How to Handle Anger Biblically (Part 3)

In our first blog in this series we focused first on defining what anger is. We said that anger is: a passionate, active, moral response, of the entire person to a perceived wrong or injustice.  In the second blog in this series we discussed the differences between righteous anger and sinful anger. This blog will seek to handle the most pressing issue as it pertains to anger, “How to Handle Anger Biblically.”

Questions to Ask First

No matter what circumstance we are in, it is always best to first make sure we have enough data to make a wise decision.  The same is true when we think about manifesting anger.  There are a number of questions that we should either ask ourselves or encourage others to ask before anger is the option that is chosen.  Some of the most helpful questions that I have found are:

  • Am I angry about the right thing?— You will spend most of your time answering this question. (see the section on righteous verses sinful anger).
  • Is my anger primed and ready to respond to another person’s sin? — If you can’t respond to someone’s sin biblically, then anger will not be the best choice.
  • What is going to be the effect of my anger? Or another way to saying this is, will my anger actually accomplish anything?—Being angry, but not having a solution that actually matter may not be the best solution to a problem.

Before manifesting anger, we need to make sure we are asking the right questions and seeking to ensure that we have enough facts before deciding if anger is the right choice.

8 Gospel Centered Solutions for Change

For most the real issue is going to be that they manifest anger that is unrighteous.  Here are some helpful steps to combat sinful anger:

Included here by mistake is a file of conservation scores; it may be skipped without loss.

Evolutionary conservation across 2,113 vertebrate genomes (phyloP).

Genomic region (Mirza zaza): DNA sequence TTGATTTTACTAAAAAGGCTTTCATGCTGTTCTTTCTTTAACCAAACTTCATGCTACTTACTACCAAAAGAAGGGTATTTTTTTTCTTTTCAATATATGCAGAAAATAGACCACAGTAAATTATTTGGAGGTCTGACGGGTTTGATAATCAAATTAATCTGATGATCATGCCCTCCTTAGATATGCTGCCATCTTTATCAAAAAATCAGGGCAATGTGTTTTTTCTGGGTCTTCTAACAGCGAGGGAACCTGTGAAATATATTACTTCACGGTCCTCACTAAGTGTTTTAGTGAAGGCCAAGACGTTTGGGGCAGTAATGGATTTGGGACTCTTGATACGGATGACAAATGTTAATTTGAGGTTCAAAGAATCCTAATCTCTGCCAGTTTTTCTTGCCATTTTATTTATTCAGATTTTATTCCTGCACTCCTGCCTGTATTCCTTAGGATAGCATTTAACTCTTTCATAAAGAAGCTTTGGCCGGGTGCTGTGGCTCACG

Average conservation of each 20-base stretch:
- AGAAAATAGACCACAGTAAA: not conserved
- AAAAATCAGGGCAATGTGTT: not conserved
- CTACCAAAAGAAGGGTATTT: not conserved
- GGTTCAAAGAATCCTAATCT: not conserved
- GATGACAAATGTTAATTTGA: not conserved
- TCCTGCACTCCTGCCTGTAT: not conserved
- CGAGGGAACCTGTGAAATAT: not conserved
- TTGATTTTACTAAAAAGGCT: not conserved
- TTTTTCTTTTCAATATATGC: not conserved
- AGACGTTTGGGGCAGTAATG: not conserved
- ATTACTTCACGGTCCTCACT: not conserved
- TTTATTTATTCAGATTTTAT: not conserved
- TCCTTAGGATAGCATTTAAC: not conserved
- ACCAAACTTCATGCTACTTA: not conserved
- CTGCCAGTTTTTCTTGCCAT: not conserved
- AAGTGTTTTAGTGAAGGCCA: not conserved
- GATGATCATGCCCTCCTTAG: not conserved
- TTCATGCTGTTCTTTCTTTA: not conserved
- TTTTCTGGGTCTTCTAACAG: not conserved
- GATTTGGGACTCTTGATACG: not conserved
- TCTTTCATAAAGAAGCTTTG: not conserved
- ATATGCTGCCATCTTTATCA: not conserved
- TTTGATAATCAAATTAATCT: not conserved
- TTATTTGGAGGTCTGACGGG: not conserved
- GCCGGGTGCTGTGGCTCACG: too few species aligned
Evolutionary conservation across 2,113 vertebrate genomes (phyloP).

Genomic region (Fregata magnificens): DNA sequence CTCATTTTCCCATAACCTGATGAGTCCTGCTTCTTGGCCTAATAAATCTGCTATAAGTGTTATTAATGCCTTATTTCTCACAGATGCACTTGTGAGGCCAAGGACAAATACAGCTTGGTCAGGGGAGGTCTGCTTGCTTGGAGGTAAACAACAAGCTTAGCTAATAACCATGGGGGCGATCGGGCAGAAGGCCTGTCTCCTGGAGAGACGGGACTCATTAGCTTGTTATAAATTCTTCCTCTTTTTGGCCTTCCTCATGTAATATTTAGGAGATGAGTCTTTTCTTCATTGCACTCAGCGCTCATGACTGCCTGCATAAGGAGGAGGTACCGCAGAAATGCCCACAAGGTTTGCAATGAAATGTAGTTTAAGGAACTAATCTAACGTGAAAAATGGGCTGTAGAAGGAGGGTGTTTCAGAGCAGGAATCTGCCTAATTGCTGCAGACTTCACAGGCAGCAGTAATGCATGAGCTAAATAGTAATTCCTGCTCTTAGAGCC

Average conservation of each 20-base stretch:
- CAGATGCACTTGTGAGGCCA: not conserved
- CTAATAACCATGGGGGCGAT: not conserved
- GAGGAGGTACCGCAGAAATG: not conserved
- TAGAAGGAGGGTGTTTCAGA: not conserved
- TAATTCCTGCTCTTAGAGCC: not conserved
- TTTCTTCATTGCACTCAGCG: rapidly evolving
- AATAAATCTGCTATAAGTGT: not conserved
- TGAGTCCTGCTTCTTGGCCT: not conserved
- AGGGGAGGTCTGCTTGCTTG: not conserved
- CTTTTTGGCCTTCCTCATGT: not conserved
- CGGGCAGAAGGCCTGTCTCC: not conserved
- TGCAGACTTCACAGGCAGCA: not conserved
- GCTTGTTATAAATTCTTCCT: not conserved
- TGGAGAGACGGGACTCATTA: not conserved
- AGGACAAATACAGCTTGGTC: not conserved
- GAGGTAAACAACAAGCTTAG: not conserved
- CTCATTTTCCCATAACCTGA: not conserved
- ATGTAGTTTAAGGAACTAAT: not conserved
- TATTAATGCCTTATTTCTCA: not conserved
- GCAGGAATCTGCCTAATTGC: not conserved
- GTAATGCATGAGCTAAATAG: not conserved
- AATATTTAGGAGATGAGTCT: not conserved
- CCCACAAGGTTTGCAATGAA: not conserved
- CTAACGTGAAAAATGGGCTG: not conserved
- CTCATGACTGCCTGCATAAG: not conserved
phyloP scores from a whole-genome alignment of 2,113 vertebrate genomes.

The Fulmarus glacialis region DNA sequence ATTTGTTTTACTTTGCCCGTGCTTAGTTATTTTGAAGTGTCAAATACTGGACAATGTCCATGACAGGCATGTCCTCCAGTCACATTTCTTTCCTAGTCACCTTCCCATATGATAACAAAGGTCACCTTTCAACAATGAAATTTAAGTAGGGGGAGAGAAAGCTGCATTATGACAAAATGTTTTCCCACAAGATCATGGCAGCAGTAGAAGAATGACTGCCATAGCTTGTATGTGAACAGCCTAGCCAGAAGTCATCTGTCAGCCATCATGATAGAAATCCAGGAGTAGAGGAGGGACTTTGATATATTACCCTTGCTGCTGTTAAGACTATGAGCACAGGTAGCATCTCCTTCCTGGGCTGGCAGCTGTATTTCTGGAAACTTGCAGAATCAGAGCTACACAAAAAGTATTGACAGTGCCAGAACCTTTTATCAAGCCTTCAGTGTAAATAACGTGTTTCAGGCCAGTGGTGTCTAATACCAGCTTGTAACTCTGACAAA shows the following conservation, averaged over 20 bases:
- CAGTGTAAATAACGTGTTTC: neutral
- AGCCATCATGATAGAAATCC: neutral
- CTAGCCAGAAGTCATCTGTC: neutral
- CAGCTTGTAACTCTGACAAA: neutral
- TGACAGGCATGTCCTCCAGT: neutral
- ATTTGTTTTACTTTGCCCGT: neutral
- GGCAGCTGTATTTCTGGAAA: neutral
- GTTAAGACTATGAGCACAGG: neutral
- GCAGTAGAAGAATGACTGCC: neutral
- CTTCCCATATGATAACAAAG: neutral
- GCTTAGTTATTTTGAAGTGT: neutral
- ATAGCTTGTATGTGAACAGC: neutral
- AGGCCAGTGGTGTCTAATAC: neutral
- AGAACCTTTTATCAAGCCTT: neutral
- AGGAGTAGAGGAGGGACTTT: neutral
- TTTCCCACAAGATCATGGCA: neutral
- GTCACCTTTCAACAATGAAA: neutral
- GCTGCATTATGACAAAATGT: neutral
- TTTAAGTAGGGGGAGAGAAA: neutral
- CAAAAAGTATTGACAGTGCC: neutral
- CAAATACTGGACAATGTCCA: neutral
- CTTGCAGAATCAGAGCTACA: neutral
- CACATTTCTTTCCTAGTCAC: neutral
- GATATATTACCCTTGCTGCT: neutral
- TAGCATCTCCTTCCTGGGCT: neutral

1. Honestly acknowledge the emotional component of your anger. Pretending like it isn’t there isn’t going to help you.  So cry out to God, share with others, and be honest.
  2. Factor the sovereignty of God into your situation. Knowing that God is in total control over everything should not be truth that is quickly discarded if you have sinful anger.  Seeing God as active is key to resting in him. Within the sovereignty of God you can focus on:
    – God is using this to make me more like his Son (Rom. 8:28-29)
    – God may be using this evil for my good (Gen. 50:20)
  3. Repent and confess of sinful anger to God and any persons that you have sinned against. Confession and repentance are hard roads, but without these important steps, turning from anger will be impossible.
  4. Cry out to God for help. God will help us, He wants us to draw near (Heb. 5:15-16) and he is ready to help in our time of need.
  5. Carefully evaluate your thoughts, and replace the false and deceptive ideas with ones that meet biblical criteria. So much of what goes on in our head is not correct, and we need to focus on what scripture calls us to focus on (Phil. 4:8.)
  6. Carefully evaluate your desires and replace false idols with worship of the true God. All of us are idol factories. We worship so many other things rather than the one true God.  We are tempted when we seek after those things more than love for God (Jas. 1:14-15.)
  7. Remind yourself of the patience that God and others have had with you. Often we are so quick to forget how longsuffering God is toward us, and that He is gracious and merciful.  We need to extend that toward others (Ps. 145:8.)
  8. Pray for the person who has mistreated you. There is nothing better to combat evil by showing good (Rom. 12:21.) If someone has wronged you…show love.
  9. You have move more important questions to ask, or other helpful ways of gospel centered change.  Post in the comments section below and let’s keep the conversation going!
Joshua M. Greiner
Josh has been on staff with Faith since 2010. He graduated from Purdue University with a BA in Political Science (2008) and from Faith Bible Seminary with a MDiv (2013), The Southern Baptist Theological Seminary with a ThM in Biblical Counseling (2017) and is pursuing a PhD in Counseling from SBTS as well. He serves as the Pastor of Faith West Ministries, the Chaplin of the West Lafayette Fire Department, an instructor with Faith Bible Seminary, and a Fellow with the Association of Certified Biblical Counselors (ACBC). He is married to his wife Shana, and they have four children together.